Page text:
16. guam – “give up and masterbate” (crew chief on a KC-135 told me that, just before we landed – effing great)

  17. Uncle, one of my fav old time bars in Ontario, California was The Bamboo Hut. Used to get our underage booze there, strictly backdoor cash ‘n carry trade.

  18. Geez, I haven’t been in CA in ages – B&B in Laguna Beach I think it was – with the current Ms. Remus. Decadent days.

  19. Ha ha, I’m a tea totaller compared to my high school-college years. And, we abused other compounds, as well. Why, I’m practically straight now (must maintain…).

    Once I was describing all the drugs I’d experienced to some younger German colleagues. They thought I was a hopeless drug fiend. But, it was the late 60s, early 70s. Everyone I knew was high on something most of the time. Hell, Timothy Leary was our college’s special invited speaker. He was very popular.

  20. This post still gets hits every day. I suspect these visits are from folks who are looking for accident investigation results. Here is a link to the official investigation report regarding the Raider21 accident:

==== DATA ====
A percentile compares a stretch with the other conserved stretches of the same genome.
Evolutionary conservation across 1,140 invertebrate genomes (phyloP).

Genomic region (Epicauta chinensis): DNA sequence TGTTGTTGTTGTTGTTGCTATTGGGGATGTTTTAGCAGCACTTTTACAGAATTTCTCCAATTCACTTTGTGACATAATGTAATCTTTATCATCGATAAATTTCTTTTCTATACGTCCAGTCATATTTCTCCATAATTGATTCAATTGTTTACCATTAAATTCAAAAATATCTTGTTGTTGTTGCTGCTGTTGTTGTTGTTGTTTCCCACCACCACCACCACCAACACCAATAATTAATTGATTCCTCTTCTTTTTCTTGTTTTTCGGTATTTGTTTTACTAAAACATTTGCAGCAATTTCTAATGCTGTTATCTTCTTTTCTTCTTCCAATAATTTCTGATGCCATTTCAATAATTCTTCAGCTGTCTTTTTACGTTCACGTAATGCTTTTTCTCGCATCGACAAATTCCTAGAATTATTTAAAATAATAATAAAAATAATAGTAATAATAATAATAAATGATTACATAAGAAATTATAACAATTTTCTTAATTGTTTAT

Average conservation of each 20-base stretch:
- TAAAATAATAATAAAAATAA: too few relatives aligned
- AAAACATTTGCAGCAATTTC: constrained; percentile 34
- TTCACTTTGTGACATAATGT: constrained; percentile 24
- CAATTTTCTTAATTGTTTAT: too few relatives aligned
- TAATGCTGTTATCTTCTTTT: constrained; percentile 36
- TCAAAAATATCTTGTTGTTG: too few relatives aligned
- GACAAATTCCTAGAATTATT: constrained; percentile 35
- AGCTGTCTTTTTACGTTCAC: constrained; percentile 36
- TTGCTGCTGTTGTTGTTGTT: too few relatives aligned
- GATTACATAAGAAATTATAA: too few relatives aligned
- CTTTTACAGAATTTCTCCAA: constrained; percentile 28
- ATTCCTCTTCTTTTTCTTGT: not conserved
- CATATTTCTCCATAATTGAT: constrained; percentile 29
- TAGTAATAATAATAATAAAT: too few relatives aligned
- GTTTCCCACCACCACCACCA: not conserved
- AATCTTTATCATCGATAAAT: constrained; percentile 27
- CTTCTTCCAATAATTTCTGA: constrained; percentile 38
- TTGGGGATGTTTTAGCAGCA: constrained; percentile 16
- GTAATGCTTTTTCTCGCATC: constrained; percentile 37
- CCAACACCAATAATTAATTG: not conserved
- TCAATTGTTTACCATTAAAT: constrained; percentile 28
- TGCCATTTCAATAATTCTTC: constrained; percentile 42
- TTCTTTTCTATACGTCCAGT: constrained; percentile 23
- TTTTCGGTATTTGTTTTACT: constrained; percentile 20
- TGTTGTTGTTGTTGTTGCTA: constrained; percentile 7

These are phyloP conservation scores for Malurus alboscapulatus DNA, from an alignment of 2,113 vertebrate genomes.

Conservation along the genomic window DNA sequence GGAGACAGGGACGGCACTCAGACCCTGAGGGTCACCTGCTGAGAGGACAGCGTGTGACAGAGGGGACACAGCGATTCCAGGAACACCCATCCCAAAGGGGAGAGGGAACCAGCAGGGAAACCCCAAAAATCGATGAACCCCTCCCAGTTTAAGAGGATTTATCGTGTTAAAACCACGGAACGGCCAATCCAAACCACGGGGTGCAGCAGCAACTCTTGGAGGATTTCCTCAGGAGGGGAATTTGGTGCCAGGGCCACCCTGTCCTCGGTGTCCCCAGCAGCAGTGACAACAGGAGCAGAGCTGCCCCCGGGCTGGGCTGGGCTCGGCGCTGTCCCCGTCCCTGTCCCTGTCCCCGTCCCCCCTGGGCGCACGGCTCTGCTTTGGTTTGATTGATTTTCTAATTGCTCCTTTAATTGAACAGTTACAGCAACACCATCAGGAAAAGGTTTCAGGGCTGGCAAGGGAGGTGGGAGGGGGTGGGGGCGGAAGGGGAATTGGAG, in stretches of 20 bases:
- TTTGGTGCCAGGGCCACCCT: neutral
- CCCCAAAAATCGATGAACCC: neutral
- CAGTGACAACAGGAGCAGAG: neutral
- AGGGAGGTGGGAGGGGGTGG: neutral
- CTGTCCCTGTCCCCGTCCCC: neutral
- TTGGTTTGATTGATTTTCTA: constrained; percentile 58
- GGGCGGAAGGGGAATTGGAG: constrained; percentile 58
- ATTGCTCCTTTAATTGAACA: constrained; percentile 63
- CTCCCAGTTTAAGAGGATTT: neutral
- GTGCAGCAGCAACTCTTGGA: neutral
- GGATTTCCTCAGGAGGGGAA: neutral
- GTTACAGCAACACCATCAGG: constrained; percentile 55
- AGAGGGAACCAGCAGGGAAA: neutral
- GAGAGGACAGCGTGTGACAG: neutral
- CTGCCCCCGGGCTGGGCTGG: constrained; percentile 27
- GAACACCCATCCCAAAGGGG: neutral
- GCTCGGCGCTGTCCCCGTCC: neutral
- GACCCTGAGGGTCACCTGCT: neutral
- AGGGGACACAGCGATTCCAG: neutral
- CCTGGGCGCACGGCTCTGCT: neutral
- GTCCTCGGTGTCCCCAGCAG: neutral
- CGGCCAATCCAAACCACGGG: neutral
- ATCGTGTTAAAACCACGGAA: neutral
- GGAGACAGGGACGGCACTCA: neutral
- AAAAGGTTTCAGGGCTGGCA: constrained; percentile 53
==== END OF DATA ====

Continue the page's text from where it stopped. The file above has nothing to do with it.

21. In the days/weeks following the Guam accident there was some chastising going on here regarding speculation about the cause. Seems over at Airline Pilots Forum there was similar tendancy to speculate and criticism thereof.


    Following the release of the investigation report there were further discussions about what the report said and didn’t say (see page 2 in the forum beginning in Feb 2009).

    Particularly interesting to me is this comment:

    02-14-09 7:24. “I can tell you what they are saying, they are saying “we conclusively know something went wrong and the airplane crashed”. That’s about the extent to which fact was devoid of speculation on that AIB.

    Because the buff doesn’t have sensor recorders, everybody is dead, and every other private intellectual thought from an individual is apparently gagged by the blanket existence of a privileged information SIB that’s supposed to protect the privacy of the dead who never testified to begin with (I’ve already been accused of divulging privileged information on another forum, for having an opinion while being privy to said SIB) we’ll never know, or be able to discuss the reasons for which this may have happened.